At maturity, the Social Business Unit (aka Center of Excellence) coordinates efforts that are owned and operated by business units and functions. This cross-functional group facilitates adoption and use across the company by providing standards, surfacing best practices, coordinating expenditures, and developing common capabilities such as community management and social business intelligence. A social business unit also can coordinate results and lessons learned more coherently, efficiently, and in a timely way than receiving the status of several hundred individual projects. We have seen SBU's in operation across industries at companies including Coca-Cola, Target, and US Cellular.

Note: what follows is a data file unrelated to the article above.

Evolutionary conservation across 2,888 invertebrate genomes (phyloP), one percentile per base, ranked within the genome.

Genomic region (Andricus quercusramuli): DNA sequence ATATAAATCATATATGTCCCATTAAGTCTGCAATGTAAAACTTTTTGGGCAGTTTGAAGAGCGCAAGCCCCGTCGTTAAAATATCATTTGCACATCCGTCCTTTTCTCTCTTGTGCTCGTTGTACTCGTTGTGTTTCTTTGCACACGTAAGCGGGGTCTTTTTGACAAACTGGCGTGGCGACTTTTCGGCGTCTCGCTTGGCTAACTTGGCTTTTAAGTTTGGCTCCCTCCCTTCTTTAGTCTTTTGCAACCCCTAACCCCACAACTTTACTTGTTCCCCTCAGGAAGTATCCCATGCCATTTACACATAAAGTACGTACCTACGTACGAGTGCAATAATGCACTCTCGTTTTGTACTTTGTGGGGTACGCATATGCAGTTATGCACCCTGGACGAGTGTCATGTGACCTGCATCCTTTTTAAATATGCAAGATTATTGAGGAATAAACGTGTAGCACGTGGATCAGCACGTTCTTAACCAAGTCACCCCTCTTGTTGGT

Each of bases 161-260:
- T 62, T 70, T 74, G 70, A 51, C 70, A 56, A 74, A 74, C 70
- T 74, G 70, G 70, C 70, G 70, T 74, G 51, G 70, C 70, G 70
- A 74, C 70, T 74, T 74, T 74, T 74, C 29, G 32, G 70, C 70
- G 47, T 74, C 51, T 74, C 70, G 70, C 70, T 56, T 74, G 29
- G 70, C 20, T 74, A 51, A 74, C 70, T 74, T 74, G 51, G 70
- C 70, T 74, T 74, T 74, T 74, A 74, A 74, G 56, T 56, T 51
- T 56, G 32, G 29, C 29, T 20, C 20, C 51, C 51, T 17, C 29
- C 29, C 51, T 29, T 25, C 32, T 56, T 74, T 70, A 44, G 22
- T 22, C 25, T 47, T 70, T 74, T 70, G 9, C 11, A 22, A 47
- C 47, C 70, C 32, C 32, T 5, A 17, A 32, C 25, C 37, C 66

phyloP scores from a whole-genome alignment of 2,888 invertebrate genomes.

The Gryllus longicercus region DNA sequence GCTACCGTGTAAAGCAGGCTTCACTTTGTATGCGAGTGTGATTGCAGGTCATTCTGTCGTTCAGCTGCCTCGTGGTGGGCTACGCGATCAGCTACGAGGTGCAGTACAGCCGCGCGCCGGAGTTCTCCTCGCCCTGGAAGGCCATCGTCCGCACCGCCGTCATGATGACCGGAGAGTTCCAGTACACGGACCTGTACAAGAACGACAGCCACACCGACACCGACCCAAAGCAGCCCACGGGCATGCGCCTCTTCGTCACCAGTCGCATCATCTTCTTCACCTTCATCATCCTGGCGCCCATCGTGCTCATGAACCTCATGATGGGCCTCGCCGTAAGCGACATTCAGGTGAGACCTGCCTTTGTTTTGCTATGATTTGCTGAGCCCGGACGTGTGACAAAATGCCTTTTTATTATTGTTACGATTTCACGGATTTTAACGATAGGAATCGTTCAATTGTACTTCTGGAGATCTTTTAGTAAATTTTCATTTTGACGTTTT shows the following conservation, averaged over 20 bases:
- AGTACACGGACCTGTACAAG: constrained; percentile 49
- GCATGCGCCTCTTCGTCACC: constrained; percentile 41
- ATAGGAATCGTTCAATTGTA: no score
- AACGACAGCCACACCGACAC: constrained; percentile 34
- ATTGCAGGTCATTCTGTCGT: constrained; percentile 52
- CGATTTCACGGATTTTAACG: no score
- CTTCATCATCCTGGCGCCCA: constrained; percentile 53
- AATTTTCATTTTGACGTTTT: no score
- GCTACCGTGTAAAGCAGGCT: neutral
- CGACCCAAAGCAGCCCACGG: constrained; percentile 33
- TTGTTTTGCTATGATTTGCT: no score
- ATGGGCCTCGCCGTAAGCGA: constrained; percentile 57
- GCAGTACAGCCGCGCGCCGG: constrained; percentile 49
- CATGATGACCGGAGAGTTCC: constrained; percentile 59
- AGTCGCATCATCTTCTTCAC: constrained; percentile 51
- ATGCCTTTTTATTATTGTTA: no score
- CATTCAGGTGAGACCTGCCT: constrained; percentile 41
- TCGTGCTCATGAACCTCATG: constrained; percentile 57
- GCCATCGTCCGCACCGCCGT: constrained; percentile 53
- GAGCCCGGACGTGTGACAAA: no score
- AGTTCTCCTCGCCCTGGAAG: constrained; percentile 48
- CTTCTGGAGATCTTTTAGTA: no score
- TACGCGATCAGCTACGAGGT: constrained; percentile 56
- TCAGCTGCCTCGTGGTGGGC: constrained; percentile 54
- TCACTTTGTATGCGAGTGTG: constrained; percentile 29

5. When things go wrong, as they sometimes do, how can companies prepare themselves to deal with a social crisis?
Facing a social crisis isn't a question of if; it's a matter of when. Companies are best prepared to deal with crises when they can rapidly identify emerging issues, coordinate internally on response, and communicate externally in a direct and conversational tone. The language of everyday conversation is the language of social business. While most organizations have established crisis response plans in place within the corporate communications or public affairs team, today's challenge is being able to make sense of big data to identify emerging conversational hot spots. Having the right listening tools in place, such as the Dachis Group Social Performance Monitor helps companies identify issues early so they have more time to prepare an appropriate response.